Our Residential Rehab program here at Crossroads for Women uses a lot of craft supplies – typical stuff like markers, scissors, colored paper, old magazines for collages, etc. Clients new in recovery often find the art projects our clinicians give them a new and creative way to sort through their thoughts and feelings, outside of the typical therapy sessions. The artistic expressions become another part of their new toolkit of coping skills. Shoeboxes are often in use at our residential facilities to craft God Boxes.
Kathy L, who writes a 12 Step Recovery blog over at BellaOnline, dedicated a blog post to the meaning behind the God Box and how to make one. Following are a few excerpts from the article that illustrate the purpose of the God Box and how it’s helpful for people in recovery.
What’s a God Box?
Essentially, a God Box is a place to put what’s on your mind out into the universe so that the thoughts aren’t getting in the way of your daily life. No one has to see the thoughts or even know about them. It’s between you and God, or whoever your higher power may be. Here’s what Kathy L says about the God Box:
A God Box is the place where you symbolically turn over your difficulties, your fears, your defects to your Higher Power. I mention “symbolically” because you are writing down on paper what you want to turn over to God and then placing in the box. In and of itself, it is a physical gesture not much different than signing a card and placing it in an envelope. So it is what is inside of your head and your heart that make this act meaningful.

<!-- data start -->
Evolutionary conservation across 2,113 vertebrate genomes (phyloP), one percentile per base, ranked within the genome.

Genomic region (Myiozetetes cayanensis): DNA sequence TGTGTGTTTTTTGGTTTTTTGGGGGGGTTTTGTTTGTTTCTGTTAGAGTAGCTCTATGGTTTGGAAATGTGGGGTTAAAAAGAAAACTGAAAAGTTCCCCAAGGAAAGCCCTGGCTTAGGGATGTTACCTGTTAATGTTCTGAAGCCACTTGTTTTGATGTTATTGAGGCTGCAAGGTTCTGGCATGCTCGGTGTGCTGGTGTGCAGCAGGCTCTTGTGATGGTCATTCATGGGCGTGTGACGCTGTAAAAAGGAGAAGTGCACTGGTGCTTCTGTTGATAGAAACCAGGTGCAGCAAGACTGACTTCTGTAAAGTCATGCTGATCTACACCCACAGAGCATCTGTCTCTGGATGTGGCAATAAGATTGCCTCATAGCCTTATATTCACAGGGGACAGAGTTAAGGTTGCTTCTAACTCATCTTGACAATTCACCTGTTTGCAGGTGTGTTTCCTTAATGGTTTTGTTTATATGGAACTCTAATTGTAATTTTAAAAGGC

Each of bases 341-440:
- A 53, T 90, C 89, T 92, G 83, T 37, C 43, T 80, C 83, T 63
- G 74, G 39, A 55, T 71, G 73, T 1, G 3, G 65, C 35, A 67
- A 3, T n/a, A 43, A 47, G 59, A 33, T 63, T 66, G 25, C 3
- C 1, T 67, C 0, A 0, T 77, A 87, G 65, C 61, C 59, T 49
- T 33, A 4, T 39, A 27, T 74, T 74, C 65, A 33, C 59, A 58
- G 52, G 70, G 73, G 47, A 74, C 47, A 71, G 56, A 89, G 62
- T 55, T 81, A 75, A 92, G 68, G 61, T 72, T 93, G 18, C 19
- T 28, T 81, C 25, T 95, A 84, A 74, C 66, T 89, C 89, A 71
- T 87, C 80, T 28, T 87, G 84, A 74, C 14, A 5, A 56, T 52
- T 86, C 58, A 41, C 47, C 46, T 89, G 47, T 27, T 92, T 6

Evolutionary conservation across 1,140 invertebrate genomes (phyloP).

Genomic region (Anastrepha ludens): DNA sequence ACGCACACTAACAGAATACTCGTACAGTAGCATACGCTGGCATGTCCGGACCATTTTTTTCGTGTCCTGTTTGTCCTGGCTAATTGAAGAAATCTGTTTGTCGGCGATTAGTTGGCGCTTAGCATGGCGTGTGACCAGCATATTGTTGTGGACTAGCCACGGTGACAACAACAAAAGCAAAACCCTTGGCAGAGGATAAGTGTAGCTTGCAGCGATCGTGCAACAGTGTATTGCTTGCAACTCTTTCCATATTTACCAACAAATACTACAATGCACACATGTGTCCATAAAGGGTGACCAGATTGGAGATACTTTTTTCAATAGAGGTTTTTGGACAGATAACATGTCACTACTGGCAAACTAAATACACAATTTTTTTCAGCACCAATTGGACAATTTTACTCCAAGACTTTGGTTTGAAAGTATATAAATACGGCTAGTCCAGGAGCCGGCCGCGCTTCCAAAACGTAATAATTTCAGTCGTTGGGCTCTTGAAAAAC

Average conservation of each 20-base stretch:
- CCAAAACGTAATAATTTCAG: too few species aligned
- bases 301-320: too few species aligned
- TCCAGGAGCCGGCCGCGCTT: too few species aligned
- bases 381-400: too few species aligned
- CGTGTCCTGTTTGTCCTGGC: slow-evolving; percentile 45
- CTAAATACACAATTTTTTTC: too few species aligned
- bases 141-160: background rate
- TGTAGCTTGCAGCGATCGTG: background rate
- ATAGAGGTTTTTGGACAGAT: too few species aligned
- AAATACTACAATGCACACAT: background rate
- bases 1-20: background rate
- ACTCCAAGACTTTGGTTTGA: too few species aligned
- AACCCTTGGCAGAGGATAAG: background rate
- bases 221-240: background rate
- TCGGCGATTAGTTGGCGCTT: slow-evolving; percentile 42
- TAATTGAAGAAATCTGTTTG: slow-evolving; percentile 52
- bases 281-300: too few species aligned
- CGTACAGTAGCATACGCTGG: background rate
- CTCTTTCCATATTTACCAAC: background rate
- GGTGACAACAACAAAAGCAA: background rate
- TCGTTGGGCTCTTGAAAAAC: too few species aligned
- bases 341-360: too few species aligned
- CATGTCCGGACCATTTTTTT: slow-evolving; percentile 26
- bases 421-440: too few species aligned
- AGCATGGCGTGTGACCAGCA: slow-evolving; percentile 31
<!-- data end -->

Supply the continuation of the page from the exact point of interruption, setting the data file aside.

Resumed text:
How do I make and use a God Box?
As I mentioned, we use shoeboxes that clients decorate and personalize at Crossroads for Women. Here’s what Kathy L suggests:
You find something that will hold small pieces of paper and keep it in a place easily accessible. Keep the paper and a pen close by. Know that it is YOUR God Box even before you put the first piece of paper in. Now you have a box and the day will come when you ponder or obsess about a problem that you have no control over. Think of the Serenity Prayer and if you know it is difficult to accept the things you can’t change or can accept them but can’t get them off of your mind, then write the thought on the piece of paper, put it in the “box” and tell God that this is beyond your control and you are now turning it over to Him.
Have you used a God Box or something similar in your recovery? Please feel free to share what has been helpful for you in the comments section.
Read Kathy L’s full article: The God Box
Photo Credit: ORANGE BOX I © Winterberg | Dreamstime.com